by Lianne Morgan
“So what will it be?” Death asked me, “will you choose your moments or will you choose to be forever alone in this empty space?”
“If I choose the moments can I change my mind?”
I lowered my eyes to the ground, already sure of the answer but asking anyway,
“No,” Death replied. I kept my gaze on the ground.
My most selfish moment versus my most selfless moment. I smiled as images flittered past my eyes and felt something coil around my throat as others came; life had been both good and bad to me and I had been both good and bad in it. I sighed, knowing what my own answer would be since I asked the question.
“Which moment would you like to re-live first?” Death inquired softly,
“Selfish...” I breathed,
“Save the best for last?” Death contemplated me sadly,
“That’s one way to put it...” I lifted my gaze to her chilling sapphire stare and felt sick to my stomach. I knew what was coming.
I think I’m drowning, asphyxiated, I wanna break this spell that you’ve created.
One moment. One selfish decision. And it was entirely selfish. My greatest moment of weakness was my most selfish; it made all the sense in the world. My eyes flashed to his, the silence surrounding us was deafening. My head and my heart were telling me to go, to run as far away as I possibly could and yet here I still stood.
You’re something beautiful, a contradiction, I wanna play the game, I want the friction.
I gazed across his face, his lean and taught features looking as lust-filled as mine. The air was electric, the space around us was practically static. I couldn’t move. I couldn’t tear myself away from this, from what it was about to become. How we’d ended up entirely alone and in this place was so inconsequential. His hard grey eyes stared back at me as he ran his tongue across his bottom lip. Such a small notion had such a dire effect.
You will be the death of me, you will be the death of me.
My breath stuck in my throat to the point of hurting, I found my teeth biting down on my lip trying to force myself back to a reality in which I left this room and never came back. A reality I seemingly did not end up in, otherwise I would not be watching myself do it all over again. The minutes passed like hours, the seconds were thunderous. My heart beat hastened, the blood rushing in my ears as he moved towards me. I couldn’t look away, I couldn’t move. All the time we’d spent together, the time leading up to this one god-awful moment, I used it to make my actions defensible. It gave me a reason to stay and not to go. I forced it to drown out the harsh and unrelenting sting coming from the ring on my left hand, a ring the man in front of me didn’t have.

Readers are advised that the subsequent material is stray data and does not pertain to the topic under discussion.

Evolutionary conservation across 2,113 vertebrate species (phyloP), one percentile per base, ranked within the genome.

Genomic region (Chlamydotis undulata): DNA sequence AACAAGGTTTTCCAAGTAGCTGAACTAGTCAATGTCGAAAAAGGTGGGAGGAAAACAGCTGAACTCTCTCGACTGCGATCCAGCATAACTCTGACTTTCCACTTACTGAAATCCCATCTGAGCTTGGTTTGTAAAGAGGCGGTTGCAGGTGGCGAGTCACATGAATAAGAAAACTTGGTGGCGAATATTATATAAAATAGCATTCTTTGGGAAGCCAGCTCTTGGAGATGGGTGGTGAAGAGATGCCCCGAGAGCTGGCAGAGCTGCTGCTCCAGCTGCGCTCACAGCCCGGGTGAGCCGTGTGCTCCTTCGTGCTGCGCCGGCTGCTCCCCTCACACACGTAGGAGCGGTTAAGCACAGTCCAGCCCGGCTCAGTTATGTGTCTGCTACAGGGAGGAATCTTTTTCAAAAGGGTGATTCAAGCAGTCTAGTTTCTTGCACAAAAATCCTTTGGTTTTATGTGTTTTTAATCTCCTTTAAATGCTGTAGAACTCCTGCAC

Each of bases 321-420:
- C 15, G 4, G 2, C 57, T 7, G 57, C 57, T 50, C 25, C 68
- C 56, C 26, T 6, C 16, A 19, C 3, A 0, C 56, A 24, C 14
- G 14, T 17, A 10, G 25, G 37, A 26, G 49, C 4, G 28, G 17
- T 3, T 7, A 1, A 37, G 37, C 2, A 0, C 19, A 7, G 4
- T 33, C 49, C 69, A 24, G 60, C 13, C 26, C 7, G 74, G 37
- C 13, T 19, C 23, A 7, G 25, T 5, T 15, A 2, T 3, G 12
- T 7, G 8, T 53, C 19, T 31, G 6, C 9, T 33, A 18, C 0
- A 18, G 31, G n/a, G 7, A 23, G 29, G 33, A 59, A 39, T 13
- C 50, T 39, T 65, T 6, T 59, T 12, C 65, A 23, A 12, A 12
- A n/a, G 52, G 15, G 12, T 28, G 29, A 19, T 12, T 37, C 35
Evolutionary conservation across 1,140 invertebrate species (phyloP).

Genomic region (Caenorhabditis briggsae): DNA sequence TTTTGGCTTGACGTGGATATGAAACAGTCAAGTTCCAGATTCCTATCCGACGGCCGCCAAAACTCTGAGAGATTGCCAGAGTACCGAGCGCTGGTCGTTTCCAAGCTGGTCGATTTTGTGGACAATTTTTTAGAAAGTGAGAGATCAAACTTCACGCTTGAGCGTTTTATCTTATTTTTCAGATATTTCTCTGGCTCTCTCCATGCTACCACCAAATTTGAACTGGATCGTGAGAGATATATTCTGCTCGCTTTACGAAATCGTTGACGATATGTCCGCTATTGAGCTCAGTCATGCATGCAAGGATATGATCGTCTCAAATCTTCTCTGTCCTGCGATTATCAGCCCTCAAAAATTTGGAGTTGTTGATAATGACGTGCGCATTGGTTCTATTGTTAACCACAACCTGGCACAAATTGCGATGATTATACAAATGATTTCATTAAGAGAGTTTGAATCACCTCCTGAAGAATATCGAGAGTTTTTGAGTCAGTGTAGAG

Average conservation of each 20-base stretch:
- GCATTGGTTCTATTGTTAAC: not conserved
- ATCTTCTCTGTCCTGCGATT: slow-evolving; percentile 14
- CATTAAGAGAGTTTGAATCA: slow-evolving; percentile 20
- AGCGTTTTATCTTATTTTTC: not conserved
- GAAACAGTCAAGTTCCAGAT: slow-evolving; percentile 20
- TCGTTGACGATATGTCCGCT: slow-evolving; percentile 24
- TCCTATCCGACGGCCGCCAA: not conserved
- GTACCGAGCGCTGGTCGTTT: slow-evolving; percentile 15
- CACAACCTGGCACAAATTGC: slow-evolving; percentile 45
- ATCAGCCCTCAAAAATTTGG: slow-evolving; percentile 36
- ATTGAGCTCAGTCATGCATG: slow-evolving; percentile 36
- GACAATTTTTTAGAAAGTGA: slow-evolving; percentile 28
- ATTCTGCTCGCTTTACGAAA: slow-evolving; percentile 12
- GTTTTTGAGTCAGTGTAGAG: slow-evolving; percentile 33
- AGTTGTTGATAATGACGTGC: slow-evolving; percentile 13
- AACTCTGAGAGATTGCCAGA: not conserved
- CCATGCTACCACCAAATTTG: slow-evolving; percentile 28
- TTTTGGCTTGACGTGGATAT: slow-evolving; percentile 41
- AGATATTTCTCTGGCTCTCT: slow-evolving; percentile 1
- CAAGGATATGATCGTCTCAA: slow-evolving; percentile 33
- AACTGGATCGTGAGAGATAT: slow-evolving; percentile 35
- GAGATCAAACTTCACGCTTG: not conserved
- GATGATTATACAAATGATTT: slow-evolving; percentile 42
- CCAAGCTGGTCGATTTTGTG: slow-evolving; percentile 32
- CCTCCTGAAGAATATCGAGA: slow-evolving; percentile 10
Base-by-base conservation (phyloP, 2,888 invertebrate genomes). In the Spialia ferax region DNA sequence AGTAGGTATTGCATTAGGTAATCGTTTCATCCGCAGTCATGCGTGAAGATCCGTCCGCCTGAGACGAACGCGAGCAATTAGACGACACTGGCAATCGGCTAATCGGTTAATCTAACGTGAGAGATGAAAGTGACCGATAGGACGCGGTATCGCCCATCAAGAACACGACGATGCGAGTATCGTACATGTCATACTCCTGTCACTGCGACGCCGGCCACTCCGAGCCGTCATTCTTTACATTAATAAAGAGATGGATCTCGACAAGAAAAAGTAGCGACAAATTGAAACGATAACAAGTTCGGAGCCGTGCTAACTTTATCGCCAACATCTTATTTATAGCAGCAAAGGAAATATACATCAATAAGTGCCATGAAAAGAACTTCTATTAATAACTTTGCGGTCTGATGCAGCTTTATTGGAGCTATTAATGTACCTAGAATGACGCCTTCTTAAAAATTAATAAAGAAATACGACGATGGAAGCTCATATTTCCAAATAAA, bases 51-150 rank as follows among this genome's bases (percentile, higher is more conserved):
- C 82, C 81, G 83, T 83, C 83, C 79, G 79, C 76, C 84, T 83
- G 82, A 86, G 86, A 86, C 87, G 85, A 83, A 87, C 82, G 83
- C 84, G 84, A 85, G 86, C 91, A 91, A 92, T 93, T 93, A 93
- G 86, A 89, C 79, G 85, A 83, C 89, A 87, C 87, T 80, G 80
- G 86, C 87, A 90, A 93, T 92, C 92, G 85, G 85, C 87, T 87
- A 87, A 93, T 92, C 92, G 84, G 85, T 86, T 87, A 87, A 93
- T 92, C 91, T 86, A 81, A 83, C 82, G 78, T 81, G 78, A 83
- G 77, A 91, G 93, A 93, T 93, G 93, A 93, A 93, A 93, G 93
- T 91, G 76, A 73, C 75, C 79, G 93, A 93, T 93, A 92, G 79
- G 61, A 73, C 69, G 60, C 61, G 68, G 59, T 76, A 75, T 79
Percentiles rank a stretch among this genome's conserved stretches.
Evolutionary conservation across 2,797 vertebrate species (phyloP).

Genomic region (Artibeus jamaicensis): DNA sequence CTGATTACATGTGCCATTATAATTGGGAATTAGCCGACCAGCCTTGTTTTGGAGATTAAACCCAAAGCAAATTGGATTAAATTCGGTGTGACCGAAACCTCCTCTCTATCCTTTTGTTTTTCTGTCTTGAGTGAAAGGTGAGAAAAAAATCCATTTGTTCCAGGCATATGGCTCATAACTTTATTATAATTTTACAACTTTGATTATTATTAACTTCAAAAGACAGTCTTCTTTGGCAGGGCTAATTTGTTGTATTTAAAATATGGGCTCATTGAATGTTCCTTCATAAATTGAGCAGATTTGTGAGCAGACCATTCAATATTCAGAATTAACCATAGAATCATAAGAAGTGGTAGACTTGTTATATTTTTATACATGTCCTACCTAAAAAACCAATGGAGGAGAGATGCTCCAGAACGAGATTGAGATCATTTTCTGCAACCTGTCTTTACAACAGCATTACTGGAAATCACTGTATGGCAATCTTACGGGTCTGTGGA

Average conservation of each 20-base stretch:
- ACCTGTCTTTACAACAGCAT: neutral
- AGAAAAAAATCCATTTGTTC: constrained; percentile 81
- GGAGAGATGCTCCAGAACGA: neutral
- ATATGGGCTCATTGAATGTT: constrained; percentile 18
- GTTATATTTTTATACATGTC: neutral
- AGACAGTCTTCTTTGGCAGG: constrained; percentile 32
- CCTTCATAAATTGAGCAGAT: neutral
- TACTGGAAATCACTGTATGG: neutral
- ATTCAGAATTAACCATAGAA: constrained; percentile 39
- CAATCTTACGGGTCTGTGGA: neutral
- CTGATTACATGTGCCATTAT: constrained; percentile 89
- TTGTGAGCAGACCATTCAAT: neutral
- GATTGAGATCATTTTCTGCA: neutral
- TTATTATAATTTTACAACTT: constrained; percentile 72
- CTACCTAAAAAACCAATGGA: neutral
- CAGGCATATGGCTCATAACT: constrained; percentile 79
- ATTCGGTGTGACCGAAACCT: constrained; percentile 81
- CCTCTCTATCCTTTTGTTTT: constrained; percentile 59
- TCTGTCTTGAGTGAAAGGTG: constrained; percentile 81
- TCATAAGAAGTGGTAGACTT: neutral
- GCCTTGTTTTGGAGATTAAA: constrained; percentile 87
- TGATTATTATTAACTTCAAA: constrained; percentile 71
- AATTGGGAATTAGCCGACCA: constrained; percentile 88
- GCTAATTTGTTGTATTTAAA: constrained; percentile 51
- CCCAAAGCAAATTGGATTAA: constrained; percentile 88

Bury it. I won’t let you bury it. I won’t let you smother it. I won’t let you murder it.
Within an instant his mouth was on mine, his hands in my hair and mine in his. Our bodies pressed together, all sense of the world forgotten in something so primal it was normal. He skimmed his tongue across my lip and without thought I let him in, I wanted him. His hands trailed down my face, his fingers white hot against my skin and I made no move to deter him as they carried on down.
Our time is running out, our time is running out. You can’t push it underground. You can’t stop it screaming out.
Hands ventured everywhere, tracing every inch of each other. Lips locked together, unyielding and unable to break apart should reality descend and end it all. All touch and no talk, we moved together like tornado winds, beautiful yet devastating in the same instance. Our bodies pressing, pulling, grinding against one another, wanting and needing more.
I wanted freedom, bound and restricted, I tried to give you up, but I’m addicted.
And then there it was. That one last moment of clarity that made this my most selfish moment, that made this my greatest downfall and made me hate myself everyday for the rest of my life and beyond. Breaking apart, I felt his hot breath on my neck. My chest rose and fell in great heaves as I ran my fingers gently over my swollen lips. He pulled back slightly, his eyes lidded and lusty meeting mine. I felt the stark contrast of the cool air hitting my bare flesh in the half naked state I was in and suddenly, painfully realised that I didn’t care.